“I’m a prosecutor and I hate conflict! I want to be liked. When I negotiate, I
get a pit in my stomach.”
This was just the beginning of the Zen Lawyer’s Personality Workshop, the id child and confessional of Adam Radinsky, a Harvard-trained deputy city attorney in Santa Monica. “Zen Lawyer was borne out of my personal feeling of humiliation,” he continued. “I thought, Am I a fraud? So I took personality tests and realized some things about myself.” Aside from some trouble with his job description, Radinsky learned he had another calling, to deliver “the power of self-awareness” to miserable attorneys. “We have to know ourselves,” he said, “which our families, our culture and law schools discourage.” The nine lawyers (including myself) who went to the Sports Club L.A. Saturday to hear Radinsky speak nodded. We were a tiny sampling of what Zen Lawyer’s literature called the “unhappiest profession on earth,” a group “twice as likely to abuse alcohol and drugs as the general population.” That sounded right to me. I stopped practicing law last year, but I worked around some dark characters. One litigator told me he was so strung out at one point, his knees were bruised from lurching against his desk when the phone rang. The Zen Lawyer Web site pegs the problem on lawyers’ “separation from themselves,” which leads to “stress, self-judgment, and overall resignation to unhappiness . . . All of which is why reconnecting with one’s innate talents can be powerful.” And lucrative. An industry has developed to mine this vein of unhappiness. Dozens of classes now help lawyers to cheer up. For our $165, Zen Lawyer offered an earnest mix of consumer Buddhism and personality testing. The health club chipped in with some promotional swag — a gym pass and a protein bar. Earlier in the week, each of us took an online personality test, called the Myers-Briggs Type Indicator (MBTI), to learn which of 16 characters we resembled. “Versions of these same 16 types have been noted by different cultures throughout history,” said the Web site, “including the Ancient Greeks, the North American Plains Indians, and Europeans during the Middle Ages.” Before my classmates and I could discover our diagnosis, we first had to assume alternate identities. Radinsky told us to fill in those creepy “Hello! My name is . . .” stickers with imaginary names. It gave the gathering the feel of a secret cell meeting. My nom de Zen was Rex. Radinsky’s was Wolf. Another guy became Tricky Ricky Star. Next we started to learn about the MBTI and ourselves. The 16 personality types are actually all the possible combinations of four “preferences.” Each preference is, in turn, a selection between extroversion/introversion, sensing/intuition, thinking/feeling and judging/perceiving. Radinsky played snappy videos to dramatize the concepts. My favorite clip, which depicted intuition, showed a lawyer who should have been throwing tough questions at a witness but was actually dreaming about samba dancing on the beach with his adversary. Based on the clips, I chose E(xtrovert), N (intuition), F(eeling) and J(udging). That cast me as a “mentor,” a type compatible with religious work, optometry and home economics. My classmate “Mothra” selected INFJ, a type also suited to religious work. “I do end up talking about God a lot with people,” she said. We were then given our online test results. Thankfully, I tested as an ENTP — “inventor” — a type suited to writing and journalism. Strangely, it’s also good for mortgage brokers. “That’s cool,” said “Lawrence,” another ENTP. “I’m doing a lot of deals, so it works.” Radinsky said it takes time to accept your type. “It took me several months before I could embrace that I was an INFP (‘healer’),” he said. “I never thought I could be this Yoda character. I said, ‘I’m a lawyer!’ Both my wife and my mother are ENFPs.” Having armed us with self-awareness, Radinsky told us to embrace the self. “Once we get in touch with our sweet spot, that’s not enough,” he said. “You have to accept the present moment, whatever it is. You must own it.” Fair enough, but “Chuck” asked, “When I get to the point of embracing what I’m not good at, what if I still have to do it?” Radinsky responded, “Give yourself some slack. Ask yourself, ‘How can I make this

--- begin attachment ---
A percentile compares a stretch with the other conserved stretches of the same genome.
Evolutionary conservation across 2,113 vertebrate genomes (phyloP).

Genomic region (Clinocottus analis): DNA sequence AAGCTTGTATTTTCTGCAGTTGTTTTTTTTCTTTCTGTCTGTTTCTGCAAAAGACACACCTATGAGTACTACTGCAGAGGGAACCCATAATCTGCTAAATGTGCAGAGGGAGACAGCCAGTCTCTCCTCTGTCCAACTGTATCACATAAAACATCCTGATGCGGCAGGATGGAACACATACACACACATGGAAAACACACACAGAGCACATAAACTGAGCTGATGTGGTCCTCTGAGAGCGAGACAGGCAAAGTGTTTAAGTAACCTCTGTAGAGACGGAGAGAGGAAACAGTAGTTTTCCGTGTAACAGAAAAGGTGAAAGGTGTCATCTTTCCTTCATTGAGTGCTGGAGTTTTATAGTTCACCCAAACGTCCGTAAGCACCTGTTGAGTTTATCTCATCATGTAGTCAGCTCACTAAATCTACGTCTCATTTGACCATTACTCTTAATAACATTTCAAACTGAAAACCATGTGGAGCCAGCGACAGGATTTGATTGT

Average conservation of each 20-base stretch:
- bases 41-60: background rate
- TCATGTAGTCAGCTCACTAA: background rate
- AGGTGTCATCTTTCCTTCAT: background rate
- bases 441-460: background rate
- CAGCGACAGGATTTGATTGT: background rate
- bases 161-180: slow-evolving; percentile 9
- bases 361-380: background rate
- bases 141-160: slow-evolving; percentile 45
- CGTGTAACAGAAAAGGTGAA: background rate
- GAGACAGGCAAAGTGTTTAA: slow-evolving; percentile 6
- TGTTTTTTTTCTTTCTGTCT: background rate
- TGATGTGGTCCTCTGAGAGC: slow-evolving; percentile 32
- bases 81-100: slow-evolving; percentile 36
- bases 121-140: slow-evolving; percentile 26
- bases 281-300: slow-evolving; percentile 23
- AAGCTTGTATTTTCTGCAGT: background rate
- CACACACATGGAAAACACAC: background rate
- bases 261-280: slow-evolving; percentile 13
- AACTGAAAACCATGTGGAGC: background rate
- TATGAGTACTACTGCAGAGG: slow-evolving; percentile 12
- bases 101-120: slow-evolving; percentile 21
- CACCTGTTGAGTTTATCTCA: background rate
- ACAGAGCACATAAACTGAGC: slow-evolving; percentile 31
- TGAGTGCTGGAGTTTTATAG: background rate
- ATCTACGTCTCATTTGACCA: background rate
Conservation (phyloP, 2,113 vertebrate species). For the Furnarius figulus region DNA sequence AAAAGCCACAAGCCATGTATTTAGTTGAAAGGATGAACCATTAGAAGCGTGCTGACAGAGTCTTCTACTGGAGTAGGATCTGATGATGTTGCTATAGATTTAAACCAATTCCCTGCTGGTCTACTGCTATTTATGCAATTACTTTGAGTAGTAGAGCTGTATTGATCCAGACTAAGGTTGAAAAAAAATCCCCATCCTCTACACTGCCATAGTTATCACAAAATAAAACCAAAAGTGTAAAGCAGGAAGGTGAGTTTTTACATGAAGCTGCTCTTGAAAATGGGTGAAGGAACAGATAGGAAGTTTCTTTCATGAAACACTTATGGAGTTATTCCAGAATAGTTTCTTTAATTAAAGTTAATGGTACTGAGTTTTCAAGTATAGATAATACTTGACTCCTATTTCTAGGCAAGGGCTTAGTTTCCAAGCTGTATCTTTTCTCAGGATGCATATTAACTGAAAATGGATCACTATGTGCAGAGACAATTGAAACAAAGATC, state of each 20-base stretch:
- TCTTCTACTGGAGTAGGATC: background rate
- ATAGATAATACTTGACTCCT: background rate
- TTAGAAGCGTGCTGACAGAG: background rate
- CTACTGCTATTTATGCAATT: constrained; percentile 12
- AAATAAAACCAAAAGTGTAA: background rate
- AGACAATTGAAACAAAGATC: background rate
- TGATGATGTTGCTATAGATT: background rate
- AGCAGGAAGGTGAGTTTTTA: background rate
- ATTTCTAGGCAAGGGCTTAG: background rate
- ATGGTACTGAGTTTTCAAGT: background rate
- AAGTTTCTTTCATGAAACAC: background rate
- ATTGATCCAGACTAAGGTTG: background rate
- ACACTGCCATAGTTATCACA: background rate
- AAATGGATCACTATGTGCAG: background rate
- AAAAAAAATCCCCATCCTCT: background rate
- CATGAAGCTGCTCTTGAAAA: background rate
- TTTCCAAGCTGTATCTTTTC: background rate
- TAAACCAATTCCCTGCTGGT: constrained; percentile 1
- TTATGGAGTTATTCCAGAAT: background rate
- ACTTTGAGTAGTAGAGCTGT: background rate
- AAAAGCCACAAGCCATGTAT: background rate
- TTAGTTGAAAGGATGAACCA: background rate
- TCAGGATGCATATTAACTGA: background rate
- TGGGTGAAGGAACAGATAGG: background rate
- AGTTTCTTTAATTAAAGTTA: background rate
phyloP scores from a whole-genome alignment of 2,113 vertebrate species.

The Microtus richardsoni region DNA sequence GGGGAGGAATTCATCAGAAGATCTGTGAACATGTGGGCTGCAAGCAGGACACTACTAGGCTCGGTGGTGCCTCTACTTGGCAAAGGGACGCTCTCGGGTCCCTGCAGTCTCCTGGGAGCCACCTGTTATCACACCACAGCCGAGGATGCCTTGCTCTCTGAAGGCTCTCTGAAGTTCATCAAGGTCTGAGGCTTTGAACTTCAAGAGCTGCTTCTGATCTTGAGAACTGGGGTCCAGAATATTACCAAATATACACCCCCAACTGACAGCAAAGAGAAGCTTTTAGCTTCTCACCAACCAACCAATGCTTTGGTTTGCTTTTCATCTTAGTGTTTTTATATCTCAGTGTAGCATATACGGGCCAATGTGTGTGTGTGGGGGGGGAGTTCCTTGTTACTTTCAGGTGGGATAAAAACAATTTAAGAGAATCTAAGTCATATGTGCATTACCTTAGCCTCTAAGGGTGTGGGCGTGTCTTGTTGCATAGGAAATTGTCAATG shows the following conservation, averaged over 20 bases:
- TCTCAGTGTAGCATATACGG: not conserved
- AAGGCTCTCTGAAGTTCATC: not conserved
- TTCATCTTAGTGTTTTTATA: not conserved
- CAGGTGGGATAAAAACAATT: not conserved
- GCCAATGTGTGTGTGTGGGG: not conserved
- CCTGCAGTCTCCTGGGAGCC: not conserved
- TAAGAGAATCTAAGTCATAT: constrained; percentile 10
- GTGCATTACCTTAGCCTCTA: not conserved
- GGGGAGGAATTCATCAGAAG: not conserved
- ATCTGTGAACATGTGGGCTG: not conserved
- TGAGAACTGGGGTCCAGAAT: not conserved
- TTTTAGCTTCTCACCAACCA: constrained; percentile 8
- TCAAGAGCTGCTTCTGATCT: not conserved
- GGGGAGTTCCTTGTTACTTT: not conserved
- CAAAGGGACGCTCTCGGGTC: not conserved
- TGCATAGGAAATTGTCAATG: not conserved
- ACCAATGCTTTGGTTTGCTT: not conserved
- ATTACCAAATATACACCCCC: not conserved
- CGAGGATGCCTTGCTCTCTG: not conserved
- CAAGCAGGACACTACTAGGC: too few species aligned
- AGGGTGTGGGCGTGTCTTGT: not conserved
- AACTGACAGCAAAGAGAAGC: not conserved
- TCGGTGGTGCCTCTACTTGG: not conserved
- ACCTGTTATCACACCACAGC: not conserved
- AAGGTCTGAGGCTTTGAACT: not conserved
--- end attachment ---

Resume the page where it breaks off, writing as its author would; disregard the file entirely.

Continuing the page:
moment my own? How can I sneak little pieces of myself into this moment?’ Feed

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